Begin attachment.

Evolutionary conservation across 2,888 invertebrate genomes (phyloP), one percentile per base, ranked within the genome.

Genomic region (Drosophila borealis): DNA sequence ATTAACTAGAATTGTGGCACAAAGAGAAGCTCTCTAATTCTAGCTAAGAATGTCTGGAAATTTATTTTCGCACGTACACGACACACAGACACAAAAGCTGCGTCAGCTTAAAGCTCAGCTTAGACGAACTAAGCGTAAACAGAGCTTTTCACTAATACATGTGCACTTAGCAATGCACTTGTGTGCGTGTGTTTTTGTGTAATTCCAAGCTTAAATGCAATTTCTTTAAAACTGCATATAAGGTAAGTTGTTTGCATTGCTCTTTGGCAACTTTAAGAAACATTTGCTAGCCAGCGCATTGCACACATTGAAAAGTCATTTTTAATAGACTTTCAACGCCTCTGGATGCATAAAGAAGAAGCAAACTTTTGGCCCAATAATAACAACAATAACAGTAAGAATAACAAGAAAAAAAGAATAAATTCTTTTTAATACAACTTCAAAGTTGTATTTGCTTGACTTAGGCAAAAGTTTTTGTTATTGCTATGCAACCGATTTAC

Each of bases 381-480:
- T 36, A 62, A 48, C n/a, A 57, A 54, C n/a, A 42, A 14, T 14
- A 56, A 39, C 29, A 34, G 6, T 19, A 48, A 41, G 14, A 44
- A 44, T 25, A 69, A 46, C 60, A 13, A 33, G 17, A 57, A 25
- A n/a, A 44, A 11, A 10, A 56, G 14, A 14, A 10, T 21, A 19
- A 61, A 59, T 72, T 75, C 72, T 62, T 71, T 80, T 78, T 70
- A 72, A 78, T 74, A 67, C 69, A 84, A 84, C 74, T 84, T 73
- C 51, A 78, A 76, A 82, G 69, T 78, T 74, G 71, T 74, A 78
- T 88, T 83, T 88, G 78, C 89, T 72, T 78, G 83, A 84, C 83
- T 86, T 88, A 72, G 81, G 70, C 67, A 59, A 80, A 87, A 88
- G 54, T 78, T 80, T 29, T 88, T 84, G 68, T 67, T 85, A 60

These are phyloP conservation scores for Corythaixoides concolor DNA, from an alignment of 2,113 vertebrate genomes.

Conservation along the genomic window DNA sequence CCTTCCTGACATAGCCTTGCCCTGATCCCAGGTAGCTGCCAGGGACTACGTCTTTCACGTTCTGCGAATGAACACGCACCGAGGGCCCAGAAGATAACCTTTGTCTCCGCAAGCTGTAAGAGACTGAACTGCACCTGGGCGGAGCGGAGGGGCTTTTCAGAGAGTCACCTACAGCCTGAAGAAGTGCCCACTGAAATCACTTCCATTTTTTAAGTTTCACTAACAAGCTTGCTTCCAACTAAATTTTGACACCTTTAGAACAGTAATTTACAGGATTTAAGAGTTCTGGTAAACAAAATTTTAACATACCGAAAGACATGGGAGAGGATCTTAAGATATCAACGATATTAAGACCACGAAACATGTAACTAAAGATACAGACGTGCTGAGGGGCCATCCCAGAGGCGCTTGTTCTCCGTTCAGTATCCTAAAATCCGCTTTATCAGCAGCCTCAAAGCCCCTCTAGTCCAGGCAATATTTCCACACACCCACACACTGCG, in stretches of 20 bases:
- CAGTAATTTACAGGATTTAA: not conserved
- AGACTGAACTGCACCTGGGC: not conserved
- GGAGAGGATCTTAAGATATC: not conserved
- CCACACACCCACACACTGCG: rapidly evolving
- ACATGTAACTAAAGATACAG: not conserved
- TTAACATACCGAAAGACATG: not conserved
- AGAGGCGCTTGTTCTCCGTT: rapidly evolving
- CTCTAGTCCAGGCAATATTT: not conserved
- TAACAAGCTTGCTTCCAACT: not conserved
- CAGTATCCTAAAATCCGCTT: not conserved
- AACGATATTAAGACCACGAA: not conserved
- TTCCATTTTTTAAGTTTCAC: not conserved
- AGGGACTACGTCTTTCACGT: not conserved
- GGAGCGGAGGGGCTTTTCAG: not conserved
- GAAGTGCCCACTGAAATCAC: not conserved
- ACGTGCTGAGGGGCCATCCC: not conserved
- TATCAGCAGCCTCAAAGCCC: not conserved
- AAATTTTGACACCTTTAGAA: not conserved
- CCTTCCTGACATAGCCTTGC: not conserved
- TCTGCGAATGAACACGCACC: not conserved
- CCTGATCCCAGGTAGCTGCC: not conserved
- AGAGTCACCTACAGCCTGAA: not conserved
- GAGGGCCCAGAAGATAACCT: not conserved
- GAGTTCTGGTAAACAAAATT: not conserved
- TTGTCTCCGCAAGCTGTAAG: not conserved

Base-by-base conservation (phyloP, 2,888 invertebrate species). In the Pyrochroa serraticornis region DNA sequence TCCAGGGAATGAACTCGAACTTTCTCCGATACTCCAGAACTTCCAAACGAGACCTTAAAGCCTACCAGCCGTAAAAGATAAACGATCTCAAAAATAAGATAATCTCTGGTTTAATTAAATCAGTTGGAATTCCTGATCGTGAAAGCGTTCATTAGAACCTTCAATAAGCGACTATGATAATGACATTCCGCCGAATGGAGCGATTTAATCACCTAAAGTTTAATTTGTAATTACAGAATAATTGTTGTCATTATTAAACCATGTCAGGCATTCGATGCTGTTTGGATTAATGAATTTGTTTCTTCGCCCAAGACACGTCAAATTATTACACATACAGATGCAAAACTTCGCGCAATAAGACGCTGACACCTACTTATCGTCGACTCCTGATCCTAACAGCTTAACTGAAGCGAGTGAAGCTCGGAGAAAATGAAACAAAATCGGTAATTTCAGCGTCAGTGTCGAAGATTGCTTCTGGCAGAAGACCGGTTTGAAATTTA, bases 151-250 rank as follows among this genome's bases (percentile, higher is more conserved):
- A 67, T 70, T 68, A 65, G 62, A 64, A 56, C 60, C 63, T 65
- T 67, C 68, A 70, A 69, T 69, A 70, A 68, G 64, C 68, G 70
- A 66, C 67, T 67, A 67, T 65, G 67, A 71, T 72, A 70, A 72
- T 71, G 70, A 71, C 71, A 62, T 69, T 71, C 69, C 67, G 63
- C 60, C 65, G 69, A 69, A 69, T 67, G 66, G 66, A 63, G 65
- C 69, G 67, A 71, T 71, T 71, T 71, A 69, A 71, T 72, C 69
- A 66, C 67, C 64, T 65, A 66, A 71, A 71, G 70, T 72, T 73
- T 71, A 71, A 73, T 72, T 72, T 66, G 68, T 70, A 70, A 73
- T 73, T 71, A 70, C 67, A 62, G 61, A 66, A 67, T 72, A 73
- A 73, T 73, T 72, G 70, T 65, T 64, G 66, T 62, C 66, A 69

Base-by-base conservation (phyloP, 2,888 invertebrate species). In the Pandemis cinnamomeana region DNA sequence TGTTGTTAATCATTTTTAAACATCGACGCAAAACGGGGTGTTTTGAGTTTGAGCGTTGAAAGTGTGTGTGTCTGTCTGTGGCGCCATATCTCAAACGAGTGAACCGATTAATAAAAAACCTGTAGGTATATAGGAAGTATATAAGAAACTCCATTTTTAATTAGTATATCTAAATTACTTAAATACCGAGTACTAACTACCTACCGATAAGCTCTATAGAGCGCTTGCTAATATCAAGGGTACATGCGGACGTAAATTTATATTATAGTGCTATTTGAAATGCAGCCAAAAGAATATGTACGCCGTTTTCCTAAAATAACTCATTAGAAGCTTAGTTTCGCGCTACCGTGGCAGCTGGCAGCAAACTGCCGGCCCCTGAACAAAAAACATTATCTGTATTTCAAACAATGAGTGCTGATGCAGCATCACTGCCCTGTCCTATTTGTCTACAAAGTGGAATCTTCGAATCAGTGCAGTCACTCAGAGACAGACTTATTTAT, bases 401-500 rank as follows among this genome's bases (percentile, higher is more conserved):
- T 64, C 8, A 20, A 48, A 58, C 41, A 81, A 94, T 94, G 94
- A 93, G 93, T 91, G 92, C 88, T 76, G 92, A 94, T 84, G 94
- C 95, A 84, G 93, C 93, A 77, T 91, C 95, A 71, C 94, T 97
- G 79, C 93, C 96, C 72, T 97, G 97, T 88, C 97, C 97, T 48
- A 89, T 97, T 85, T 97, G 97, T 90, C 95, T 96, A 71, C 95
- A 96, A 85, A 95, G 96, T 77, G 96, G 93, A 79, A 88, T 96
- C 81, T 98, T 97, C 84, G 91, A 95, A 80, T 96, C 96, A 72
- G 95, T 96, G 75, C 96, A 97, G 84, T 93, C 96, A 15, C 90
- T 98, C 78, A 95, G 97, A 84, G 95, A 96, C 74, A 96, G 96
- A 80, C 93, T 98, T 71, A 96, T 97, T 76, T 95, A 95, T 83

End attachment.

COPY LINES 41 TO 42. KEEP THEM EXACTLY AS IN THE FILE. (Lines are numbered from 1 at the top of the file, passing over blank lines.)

Base-by-base conservation (phyloP, 2,888 invertebrate species). In the Pyrochroa serraticornis region DNA sequence TCCAGGGAATGAACTCGAACTTTCTCCGATACTCCAGAACTTCCAAACGAGACCTTAAAGCCTACCAGCCGTAAAAGATAAACGATCTCAAAAATAAGATAATCTCTGGTTTAATTAAATCAGTTGGAATTCCTGATCGTGAAAGCGTTCATTAGAACCTTCAATAAGCGACTATGATAATGACATTCCGCCGAATGGAGCGATTTAATCACCTAAAGTTTAATTTGTAATTACAGAATAATTGTTGTCATTATTAAACCATGTCAGGCATTCGATGCTGTTTGGATTAATGAATTTGTTTCTTCGCCCAAGACACGTCAAATTATTACACATACAGATGCAAAACTTCGCGCAATAAGACGCTGACACCTACTTATCGTCGACTCCTGATCCTAACAGCTTAACTGAAGCGAGTGAAGCTCGGAGAAAATGAAACAAAATCGGTAATTTCAGCGTCAGTGTCGAAGATTGCTTCTGGCAGAAGACCGGTTTGAAATTTA, bases 151-250 rank as follows among this genome's bases (percentile, higher is more conserved):
- A 67, T 70, T 68, A 65, G 62, A 64, A 56, C 60, C 63, T 65